Gold tips should be on the top and bottom copper layers, right?
Correct. Gold doesn't oxidize, so always presents a clean metallic surface for good electrical connection. The pins are also commonly accessible by end-users, whom like to touch them.
Should I do hard gold plating?
This depends on the application.
- If a prototype board and you're anticipating limited insertions, standard tin plating is fine. The tin will wear away slightly with each cycle, eventually failing and possibly contaminating the connector. But you'll have spares, and anticipate this and be able to fix it easily.
- If a final board and anticipating limited insertions, ENIG gold may be fine, such as OSH Park. The gold makes good electrical contact, but is slightly worn away each time. The gold layer is really thin, and ideally would only be inserted once.
- If a final board and anticipating repeated insertions, "hard gold" plating is chosen. This is a thicker layer of gold and better process for depositing it. It still wears away, but since it's thicker, it will tolerate more insertions before failing.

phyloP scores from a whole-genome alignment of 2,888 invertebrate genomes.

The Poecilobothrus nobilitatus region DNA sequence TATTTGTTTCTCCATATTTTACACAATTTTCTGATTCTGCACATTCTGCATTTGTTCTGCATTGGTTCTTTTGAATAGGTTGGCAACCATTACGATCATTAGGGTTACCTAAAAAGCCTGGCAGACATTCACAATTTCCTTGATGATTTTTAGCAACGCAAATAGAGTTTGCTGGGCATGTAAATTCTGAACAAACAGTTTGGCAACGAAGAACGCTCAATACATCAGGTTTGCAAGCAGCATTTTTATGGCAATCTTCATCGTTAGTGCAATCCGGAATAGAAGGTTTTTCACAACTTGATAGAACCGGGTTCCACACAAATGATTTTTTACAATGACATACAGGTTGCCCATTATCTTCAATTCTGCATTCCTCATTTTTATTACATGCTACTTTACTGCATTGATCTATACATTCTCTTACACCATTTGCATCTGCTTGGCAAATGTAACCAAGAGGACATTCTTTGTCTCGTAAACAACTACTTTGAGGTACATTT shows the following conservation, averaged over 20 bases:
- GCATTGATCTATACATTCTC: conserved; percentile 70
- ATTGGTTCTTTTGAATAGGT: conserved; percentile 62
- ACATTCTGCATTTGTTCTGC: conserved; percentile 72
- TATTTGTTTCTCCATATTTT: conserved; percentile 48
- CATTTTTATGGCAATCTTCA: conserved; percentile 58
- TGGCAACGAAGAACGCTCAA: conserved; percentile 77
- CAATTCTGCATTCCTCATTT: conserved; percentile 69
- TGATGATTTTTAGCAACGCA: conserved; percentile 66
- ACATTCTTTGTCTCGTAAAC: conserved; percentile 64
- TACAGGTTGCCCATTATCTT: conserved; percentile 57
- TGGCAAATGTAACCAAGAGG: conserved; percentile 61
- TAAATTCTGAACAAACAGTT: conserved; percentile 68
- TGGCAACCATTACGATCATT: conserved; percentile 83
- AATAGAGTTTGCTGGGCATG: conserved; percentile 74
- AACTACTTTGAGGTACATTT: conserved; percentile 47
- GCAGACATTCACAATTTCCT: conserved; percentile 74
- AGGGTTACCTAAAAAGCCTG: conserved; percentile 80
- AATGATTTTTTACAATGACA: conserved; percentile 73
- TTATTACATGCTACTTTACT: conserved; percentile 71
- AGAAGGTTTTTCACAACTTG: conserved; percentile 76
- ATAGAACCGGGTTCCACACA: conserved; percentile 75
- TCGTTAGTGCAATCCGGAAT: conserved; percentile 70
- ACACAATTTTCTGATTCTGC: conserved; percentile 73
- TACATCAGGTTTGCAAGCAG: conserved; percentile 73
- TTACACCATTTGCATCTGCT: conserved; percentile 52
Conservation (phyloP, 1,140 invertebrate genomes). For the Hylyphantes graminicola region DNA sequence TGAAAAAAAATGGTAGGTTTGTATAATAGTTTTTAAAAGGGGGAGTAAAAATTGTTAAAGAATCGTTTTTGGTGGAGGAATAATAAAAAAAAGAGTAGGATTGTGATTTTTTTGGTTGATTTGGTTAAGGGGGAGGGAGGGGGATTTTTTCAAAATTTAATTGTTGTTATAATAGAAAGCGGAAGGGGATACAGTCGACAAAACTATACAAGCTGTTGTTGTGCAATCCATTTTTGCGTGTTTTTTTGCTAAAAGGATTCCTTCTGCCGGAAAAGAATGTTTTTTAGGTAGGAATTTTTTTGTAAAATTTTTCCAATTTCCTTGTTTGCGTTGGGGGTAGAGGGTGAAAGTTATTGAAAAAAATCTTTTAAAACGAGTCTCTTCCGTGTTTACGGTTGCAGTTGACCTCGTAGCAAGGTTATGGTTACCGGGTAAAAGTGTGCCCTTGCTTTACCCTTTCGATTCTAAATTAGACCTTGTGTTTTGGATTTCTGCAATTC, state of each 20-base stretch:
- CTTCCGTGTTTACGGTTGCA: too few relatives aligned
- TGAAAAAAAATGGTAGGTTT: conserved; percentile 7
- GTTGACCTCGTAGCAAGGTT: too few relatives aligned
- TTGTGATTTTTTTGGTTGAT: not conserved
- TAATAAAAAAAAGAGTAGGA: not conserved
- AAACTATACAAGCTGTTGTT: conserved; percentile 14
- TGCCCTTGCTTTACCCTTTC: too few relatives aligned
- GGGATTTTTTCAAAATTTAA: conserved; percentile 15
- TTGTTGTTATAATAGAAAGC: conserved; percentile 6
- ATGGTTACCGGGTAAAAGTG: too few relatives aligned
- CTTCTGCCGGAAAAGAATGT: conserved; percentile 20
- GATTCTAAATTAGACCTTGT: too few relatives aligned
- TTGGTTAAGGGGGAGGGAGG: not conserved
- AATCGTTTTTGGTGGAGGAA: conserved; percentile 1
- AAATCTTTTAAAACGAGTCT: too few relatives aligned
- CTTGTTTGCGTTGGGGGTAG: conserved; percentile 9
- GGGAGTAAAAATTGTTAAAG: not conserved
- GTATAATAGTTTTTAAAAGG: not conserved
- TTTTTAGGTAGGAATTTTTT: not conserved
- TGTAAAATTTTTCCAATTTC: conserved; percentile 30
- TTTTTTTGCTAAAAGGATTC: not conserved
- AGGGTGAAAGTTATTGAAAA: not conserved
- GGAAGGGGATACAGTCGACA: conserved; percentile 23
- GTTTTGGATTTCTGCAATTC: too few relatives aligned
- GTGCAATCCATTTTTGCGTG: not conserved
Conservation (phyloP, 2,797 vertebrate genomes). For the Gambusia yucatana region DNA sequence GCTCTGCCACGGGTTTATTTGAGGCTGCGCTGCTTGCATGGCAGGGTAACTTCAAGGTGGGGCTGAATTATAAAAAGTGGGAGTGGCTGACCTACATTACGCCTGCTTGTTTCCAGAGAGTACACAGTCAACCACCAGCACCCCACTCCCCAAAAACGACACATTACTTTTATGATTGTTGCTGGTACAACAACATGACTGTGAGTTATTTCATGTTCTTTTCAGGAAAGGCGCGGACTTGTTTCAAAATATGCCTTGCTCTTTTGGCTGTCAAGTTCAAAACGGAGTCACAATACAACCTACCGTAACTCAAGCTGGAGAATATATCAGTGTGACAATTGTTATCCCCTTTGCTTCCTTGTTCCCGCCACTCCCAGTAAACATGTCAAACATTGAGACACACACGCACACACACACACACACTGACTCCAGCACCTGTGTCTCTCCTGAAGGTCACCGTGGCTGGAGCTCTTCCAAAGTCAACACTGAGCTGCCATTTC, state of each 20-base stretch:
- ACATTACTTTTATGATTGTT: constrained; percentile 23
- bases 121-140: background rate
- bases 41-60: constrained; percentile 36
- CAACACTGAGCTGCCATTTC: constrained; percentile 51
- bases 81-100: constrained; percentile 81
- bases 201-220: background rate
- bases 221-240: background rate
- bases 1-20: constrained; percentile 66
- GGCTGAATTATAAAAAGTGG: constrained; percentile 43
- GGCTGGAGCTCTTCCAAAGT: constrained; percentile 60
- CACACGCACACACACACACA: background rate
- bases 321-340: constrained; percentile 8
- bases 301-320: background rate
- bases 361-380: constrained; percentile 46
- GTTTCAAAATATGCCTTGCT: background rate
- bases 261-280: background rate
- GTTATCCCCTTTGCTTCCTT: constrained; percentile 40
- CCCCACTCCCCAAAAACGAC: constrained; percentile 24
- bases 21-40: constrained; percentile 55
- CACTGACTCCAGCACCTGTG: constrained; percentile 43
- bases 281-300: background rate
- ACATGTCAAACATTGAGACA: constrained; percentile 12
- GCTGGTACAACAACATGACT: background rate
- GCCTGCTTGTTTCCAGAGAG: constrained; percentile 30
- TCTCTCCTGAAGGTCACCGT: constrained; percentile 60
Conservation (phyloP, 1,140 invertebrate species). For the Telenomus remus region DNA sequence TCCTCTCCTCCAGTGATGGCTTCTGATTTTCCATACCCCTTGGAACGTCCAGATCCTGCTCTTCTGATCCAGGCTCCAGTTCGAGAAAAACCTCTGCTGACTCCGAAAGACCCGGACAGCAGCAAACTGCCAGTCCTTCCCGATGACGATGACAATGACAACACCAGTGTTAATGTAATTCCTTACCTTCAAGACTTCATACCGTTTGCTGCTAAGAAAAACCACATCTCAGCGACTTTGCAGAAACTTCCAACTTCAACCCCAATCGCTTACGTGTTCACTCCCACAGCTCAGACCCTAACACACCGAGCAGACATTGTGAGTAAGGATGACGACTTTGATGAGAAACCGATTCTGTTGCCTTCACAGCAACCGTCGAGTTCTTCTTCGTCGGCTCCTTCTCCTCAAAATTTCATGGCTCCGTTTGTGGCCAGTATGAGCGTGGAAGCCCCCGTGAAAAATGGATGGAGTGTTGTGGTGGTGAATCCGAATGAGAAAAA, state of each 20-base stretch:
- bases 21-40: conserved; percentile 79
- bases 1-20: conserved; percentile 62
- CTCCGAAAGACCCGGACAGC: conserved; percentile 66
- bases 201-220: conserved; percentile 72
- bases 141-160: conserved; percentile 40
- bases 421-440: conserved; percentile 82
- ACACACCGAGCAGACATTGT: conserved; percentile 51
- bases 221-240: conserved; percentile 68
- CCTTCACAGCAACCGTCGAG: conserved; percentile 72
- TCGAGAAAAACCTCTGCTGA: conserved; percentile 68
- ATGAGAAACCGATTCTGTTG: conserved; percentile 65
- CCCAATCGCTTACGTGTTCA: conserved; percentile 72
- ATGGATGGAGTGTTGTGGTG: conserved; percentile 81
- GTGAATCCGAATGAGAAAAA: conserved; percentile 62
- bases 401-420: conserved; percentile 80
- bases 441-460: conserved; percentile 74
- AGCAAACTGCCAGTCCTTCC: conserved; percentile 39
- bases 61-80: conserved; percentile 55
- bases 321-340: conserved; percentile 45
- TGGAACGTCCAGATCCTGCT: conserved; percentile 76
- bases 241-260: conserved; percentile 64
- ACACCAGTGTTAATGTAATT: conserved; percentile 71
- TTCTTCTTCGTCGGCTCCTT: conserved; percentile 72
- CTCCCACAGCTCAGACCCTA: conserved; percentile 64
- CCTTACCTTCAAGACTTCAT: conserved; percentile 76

Is it necessary to have beveling?
This depends on the connector and application. Some connectors are designed to accept an un-beveled edge, while others may refuse to mate with it. I would suggest getting one of the connectors and trying the fit. You may find that sliding a fine diamond-file (at 45 degrees) once across both edges is enough to allow the connection to be made.
- For prototyping use, it is understood that connectors might be a little more finicky than for a final design. The intended audience is also well-versed in electronics.
- For a final design, the intended audience is the average consumer, with possibly zero understanding of connector mating principles and experience. So the easier and more reliably that connection is made (bevel), the better.